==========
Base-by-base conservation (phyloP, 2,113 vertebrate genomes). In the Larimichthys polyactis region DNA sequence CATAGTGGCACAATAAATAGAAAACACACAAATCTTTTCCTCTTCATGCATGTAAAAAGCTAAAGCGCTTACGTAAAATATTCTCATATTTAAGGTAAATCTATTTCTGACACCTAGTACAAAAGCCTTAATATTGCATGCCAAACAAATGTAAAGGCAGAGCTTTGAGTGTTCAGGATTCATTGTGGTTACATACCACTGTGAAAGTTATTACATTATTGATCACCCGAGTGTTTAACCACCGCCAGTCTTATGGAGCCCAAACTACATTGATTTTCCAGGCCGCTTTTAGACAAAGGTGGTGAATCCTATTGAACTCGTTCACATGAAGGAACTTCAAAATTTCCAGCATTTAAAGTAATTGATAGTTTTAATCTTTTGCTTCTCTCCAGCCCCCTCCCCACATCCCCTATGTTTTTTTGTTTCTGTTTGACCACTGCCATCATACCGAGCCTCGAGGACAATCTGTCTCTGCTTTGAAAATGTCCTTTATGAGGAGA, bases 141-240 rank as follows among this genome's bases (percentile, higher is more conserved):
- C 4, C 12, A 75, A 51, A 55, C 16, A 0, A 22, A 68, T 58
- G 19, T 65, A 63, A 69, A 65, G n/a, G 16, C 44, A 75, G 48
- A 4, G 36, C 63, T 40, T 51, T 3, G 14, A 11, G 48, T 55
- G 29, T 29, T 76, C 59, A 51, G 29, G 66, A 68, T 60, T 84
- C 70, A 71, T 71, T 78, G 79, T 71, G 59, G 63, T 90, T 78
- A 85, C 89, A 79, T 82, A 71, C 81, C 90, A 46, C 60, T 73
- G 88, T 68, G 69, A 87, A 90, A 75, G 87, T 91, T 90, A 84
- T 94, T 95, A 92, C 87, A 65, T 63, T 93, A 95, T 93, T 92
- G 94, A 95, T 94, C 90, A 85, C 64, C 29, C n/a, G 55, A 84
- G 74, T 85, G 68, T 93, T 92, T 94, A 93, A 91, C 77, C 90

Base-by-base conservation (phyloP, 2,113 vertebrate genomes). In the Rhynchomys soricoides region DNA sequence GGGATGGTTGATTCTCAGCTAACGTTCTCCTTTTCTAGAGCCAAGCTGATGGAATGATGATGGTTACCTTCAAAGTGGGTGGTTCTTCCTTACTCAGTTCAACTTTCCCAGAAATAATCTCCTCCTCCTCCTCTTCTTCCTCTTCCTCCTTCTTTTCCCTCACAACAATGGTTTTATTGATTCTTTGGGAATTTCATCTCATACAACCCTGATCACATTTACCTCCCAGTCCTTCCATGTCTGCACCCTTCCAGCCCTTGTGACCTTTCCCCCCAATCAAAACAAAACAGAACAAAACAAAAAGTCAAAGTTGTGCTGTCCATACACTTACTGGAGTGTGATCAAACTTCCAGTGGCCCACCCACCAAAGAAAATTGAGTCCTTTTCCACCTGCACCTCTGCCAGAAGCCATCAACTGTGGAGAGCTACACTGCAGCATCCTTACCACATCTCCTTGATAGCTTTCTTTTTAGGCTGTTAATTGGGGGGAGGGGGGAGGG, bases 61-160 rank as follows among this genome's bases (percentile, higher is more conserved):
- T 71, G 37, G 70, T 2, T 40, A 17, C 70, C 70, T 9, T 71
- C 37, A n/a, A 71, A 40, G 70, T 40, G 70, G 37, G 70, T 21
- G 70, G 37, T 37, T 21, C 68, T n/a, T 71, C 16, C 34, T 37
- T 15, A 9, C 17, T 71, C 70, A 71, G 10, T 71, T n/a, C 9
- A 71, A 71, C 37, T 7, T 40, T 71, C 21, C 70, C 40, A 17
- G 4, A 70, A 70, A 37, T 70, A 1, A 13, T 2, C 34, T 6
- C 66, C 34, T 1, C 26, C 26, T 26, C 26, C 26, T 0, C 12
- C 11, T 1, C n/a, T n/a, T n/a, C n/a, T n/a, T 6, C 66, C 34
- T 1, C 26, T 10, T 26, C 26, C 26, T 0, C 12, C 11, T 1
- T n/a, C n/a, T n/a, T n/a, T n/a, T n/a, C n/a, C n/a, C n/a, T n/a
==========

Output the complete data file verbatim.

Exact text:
Base-by-base conservation (phyloP, 2,113 vertebrate genomes). In the Larimichthys polyactis region DNA sequence CATAGTGGCACAATAAATAGAAAACACACAAATCTTTTCCTCTTCATGCATGTAAAAAGCTAAAGCGCTTACGTAAAATATTCTCATATTTAAGGTAAATCTATTTCTGACACCTAGTACAAAAGCCTTAATATTGCATGCCAAACAAATGTAAAGGCAGAGCTTTGAGTGTTCAGGATTCATTGTGGTTACATACCACTGTGAAAGTTATTACATTATTGATCACCCGAGTGTTTAACCACCGCCAGTCTTATGGAGCCCAAACTACATTGATTTTCCAGGCCGCTTTTAGACAAAGGTGGTGAATCCTATTGAACTCGTTCACATGAAGGAACTTCAAAATTTCCAGCATTTAAAGTAATTGATAGTTTTAATCTTTTGCTTCTCTCCAGCCCCCTCCCCACATCCCCTATGTTTTTTTGTTTCTGTTTGACCACTGCCATCATACCGAGCCTCGAGGACAATCTGTCTCTGCTTTGAAAATGTCCTTTATGAGGAGA, bases 141-240 rank as follows among this genome's bases (percentile, higher is more conserved):
- C 4, C 12, A 75, A 51, A 55, C 16, A 0, A 22, A 68, T 58
- G 19, T 65, A 63, A 69, A 65, G n/a, G 16, C 44, A 75, G 48
- A 4, G 36, C 63, T 40, T 51, T 3, G 14, A 11, G 48, T 55
- G 29, T 29, T 76, C 59, A 51, G 29, G 66, A 68, T 60, T 84
- C 70, A 71, T 71, T 78, G 79, T 71, G 59, G 63, T 90, T 78
- A 85, C 89, A 79, T 82, A 71, C 81, C 90, A 46, C 60, T 73
- G 88, T 68, G 69, A 87, A 90, A 75, G 87, T 91, T 90, A 84
- T 94, T 95, A 92, C 87, A 65, T 63, T 93, A 95, T 93, T 92
- G 94, A 95, T 94, C 90, A 85, C 64, C 29, C n/a, G 55, A 84
- G 74, T 85, G 68, T 93, T 92, T 94, A 93, A 91, C 77, C 90

Base-by-base conservation (phyloP, 2,113 vertebrate genomes). In the Rhynchomys soricoides region DNA sequence GGGATGGTTGATTCTCAGCTAACGTTCTCCTTTTCTAGAGCCAAGCTGATGGAATGATGATGGTTACCTTCAAAGTGGGTGGTTCTTCCTTACTCAGTTCAACTTTCCCAGAAATAATCTCCTCCTCCTCCTCTTCTTCCTCTTCCTCCTTCTTTTCCCTCACAACAATGGTTTTATTGATTCTTTGGGAATTTCATCTCATACAACCCTGATCACATTTACCTCCCAGTCCTTCCATGTCTGCACCCTTCCAGCCCTTGTGACCTTTCCCCCCAATCAAAACAAAACAGAACAAAACAAAAAGTCAAAGTTGTGCTGTCCATACACTTACTGGAGTGTGATCAAACTTCCAGTGGCCCACCCACCAAAGAAAATTGAGTCCTTTTCCACCTGCACCTCTGCCAGAAGCCATCAACTGTGGAGAGCTACACTGCAGCATCCTTACCACATCTCCTTGATAGCTTTCTTTTTAGGCTGTTAATTGGGGGGAGGGGGGAGGG, bases 61-160 rank as follows among this genome's bases (percentile, higher is more conserved):
- T 71, G 37, G 70, T 2, T 40, A 17, C 70, C 70, T 9, T 71
- C 37, A n/a, A 71, A 40, G 70, T 40, G 70, G 37, G 70, T 21
- G 70, G 37, T 37, T 21, C 68, T n/a, T 71, C 16, C 34, T 37
- T 15, A 9, C 17, T 71, C 70, A 71, G 10, T 71, T n/a, C 9
- A 71, A 71, C 37, T 7, T 40, T 71, C 21, C 70, C 40, A 17
- G 4, A 70, A 70, A 37, T 70, A 1, A 13, T 2, C 34, T 6
- C 66, C 34, T 1, C 26, C 26, T 26, C 26, C 26, T 0, C 12
- C 11, T 1, C n/a, T n/a, T n/a, C n/a, T n/a, T 6, C 66, C 34
- T 1, C 26, T 10, T 26, C 26, C 26, T 0, C 12, C 11, T 1
- T n/a, C n/a, T n/a, T n/a, T n/a, T n/a, C n/a, C n/a, C n/a, T n/a